And well it should: No TV series of any type has ever been so widely loved -- or been so important. Yes, important: Star Trek
was the only dramatic TV show of its day to talk, even in veiled terms, about the Vietnam conflict, and it also tackled overpopulation, religious intolerance and race relations (who can forget Frank Gorshin -- Batman
's Riddler -- running about with his face painted half-black and half-white?). As William Marshall, who played cyberneticist Dr. Richard Daystrom in the episode "The Ultimate Computer" (Season 2-Episode 24), said in an interview shortly before he passed away, it's impossible to overstate the impact it had in the 1960s when white Captain Kirk referred to the black Daystrom as "Sir." Was it any surprise, two decades later, that NASA hired Nichelle Nichols, who played Lt. Uhura, to help recruit the first minority astronauts? Star Trek
gave us an appealing vision of a tolerant future that included everyone.
And that future is still compelling. We may not be quite sure how to get there from here but, as Edith Keeler said in Harlan Ellison's episode "The City on the Edge of Forever" (1-28), Star Trek
taught us that the days and the years ahead are worth living for. More than anything else, the series was about hope.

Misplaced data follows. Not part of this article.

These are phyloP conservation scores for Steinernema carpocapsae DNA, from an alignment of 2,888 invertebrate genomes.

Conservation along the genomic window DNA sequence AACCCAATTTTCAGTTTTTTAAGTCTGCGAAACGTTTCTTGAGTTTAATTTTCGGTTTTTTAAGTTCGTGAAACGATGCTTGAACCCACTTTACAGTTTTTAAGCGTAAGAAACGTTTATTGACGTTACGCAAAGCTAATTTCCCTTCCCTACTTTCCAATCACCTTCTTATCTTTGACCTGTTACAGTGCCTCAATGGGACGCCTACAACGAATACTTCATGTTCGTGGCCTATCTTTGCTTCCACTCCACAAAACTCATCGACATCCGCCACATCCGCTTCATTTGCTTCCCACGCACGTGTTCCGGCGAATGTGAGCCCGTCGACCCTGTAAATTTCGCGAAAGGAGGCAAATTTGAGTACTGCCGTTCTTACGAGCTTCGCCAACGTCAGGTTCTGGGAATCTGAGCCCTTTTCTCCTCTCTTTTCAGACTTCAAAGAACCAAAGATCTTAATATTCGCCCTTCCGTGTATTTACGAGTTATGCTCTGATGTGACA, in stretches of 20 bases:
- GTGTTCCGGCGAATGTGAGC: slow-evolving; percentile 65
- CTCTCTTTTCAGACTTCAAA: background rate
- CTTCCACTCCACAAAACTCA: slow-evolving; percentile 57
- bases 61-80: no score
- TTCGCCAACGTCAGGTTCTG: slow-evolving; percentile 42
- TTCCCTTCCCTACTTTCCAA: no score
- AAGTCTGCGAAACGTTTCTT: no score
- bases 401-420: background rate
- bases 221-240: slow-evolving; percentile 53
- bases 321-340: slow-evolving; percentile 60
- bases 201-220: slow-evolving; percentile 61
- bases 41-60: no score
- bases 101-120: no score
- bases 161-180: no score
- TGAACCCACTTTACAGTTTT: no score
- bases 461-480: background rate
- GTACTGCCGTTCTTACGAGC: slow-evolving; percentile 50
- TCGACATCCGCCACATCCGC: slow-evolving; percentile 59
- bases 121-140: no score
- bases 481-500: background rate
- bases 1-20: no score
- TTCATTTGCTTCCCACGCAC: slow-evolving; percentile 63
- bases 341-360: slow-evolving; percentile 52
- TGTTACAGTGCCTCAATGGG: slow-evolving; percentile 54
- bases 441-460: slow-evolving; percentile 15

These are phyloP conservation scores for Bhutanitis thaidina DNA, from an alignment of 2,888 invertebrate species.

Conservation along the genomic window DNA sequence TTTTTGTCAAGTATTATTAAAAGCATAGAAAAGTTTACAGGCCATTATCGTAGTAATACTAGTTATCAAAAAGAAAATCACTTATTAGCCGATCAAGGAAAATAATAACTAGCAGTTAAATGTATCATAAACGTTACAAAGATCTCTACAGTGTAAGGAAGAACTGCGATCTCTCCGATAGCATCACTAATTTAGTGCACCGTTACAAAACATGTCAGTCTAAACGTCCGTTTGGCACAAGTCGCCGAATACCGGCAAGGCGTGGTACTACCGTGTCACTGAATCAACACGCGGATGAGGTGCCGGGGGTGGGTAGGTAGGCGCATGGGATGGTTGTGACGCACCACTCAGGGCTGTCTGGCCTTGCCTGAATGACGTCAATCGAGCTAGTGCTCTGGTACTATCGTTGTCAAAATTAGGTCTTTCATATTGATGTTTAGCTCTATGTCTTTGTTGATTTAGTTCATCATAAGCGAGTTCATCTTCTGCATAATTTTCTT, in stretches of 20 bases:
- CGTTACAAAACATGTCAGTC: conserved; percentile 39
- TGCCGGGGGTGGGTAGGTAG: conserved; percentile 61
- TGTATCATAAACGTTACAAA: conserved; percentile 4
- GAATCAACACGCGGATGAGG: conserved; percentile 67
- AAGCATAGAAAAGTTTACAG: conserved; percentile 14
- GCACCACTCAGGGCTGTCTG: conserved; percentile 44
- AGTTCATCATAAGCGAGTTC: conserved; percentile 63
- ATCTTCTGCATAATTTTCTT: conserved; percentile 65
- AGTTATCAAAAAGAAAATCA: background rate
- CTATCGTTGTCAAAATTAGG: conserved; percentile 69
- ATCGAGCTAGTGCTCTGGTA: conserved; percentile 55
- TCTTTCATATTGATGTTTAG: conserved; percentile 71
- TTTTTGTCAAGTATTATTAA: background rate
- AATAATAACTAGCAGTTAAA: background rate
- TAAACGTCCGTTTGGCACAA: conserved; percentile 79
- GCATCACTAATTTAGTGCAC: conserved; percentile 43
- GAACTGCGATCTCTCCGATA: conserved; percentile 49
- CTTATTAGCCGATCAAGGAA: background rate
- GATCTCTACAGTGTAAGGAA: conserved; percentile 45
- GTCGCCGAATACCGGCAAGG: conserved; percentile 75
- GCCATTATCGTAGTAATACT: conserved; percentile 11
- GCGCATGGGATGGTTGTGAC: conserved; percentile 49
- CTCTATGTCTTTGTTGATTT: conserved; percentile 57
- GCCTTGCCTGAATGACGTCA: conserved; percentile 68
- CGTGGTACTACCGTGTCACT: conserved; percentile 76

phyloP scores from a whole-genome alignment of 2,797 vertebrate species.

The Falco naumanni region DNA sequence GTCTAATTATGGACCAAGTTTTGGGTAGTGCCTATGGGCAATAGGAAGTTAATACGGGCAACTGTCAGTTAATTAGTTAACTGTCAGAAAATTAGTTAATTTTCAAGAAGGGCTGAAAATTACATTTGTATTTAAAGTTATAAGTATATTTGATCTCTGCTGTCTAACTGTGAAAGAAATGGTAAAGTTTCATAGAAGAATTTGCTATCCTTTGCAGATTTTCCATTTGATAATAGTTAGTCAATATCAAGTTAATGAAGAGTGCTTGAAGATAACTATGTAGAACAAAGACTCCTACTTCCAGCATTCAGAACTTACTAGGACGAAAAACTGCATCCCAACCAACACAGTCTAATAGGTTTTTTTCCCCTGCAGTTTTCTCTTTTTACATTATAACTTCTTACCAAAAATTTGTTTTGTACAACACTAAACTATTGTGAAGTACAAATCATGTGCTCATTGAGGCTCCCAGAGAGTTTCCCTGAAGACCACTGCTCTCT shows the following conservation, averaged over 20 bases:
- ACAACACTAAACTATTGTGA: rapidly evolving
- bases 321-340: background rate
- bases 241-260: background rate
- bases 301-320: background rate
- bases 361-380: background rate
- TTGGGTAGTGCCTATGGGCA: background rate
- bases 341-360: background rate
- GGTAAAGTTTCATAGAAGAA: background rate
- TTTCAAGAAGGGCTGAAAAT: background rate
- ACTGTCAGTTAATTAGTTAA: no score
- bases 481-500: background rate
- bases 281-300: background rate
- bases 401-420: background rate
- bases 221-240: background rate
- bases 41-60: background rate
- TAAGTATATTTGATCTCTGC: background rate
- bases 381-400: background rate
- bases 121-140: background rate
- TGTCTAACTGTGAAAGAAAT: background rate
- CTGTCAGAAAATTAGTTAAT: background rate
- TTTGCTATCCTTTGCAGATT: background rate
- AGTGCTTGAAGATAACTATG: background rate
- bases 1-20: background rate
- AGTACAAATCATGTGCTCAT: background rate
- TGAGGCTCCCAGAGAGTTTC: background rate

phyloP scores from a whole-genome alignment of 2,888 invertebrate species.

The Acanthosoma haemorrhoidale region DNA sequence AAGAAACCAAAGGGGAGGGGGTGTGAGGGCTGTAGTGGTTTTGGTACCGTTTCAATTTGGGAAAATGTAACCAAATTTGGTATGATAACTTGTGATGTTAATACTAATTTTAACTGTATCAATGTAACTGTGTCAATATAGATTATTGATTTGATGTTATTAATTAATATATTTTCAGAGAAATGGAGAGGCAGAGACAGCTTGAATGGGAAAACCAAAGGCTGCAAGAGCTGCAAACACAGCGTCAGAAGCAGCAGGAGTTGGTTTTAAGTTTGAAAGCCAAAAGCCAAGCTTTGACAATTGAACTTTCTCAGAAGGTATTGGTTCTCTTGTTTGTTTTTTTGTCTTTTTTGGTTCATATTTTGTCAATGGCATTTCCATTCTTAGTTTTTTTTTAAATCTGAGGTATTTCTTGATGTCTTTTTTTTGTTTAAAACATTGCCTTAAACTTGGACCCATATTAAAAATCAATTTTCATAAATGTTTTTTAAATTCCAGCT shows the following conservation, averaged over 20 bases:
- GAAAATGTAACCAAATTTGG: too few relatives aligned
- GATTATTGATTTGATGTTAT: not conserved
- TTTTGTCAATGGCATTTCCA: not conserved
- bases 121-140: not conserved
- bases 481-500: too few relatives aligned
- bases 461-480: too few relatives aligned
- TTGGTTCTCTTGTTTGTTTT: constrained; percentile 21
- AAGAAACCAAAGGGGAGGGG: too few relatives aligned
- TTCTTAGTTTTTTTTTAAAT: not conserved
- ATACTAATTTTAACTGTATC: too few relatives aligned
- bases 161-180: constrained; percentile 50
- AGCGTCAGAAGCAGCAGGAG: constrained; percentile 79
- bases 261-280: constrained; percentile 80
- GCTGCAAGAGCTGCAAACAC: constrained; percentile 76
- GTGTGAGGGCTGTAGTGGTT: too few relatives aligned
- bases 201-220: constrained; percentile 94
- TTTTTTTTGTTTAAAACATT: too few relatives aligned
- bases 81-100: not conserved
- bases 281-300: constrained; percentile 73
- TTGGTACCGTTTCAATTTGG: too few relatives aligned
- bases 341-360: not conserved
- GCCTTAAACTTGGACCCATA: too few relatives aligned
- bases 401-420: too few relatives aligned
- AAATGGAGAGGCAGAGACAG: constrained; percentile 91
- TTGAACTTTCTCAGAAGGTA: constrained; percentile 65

To celebrate four decades of exploring strange new worlds, of seeking out new life and new civilizations, we've commissioned these commemorative essays. Some are by the people who actually made Star Trek
: Norman Spinrad is here, along with D. C. Fontana, Howard Weinstein and my coeditor, David Gerrold, all of whom penned adventures of Kirk, Spock and McCoy that actually aired on TV. Other essays are by people like me: the current crop of science fiction writers who were deeply influenced by Star Trek
, and at least in part took up our profession because of it. Still others are by academics who have found in those original seventy-nine hour-long episodes much worth pondering. Together, in these pages, we celebrate Star Trek
with all the over-the-top gusto of Jim Kirk, we analyze it with the cool logic of Commander Spock, and we explore its fallible, human side with the crusty warmth of "Bones" McCoy.
The first-ever book about Star Trek
was the phenomenally influential The Making of Star Trek
, published in 1968 when the original series was still in production. Written by Stephen E. Whitfield and Gene Roddenberry, it made possible the Star Trek
fan-following that exists today, providing us with photographs of the props that were only glimpsed on screen, official biographies of the characters, blueprints of the Enterprise
and the Klingon battle cruiser, and the first ever Star Trek
episode checklist. That book ended with these words: "Whither Star Trek
? It really doesn't matter. We have its legacy ... all we have to do is use it."
After forty years, we still don't know where Star Trek
is going. But one thing is sure: it'll be a wondrous journey. So, come on aboard -- we're about to leave orbit. Mr. Sulu, ahead warp factor one!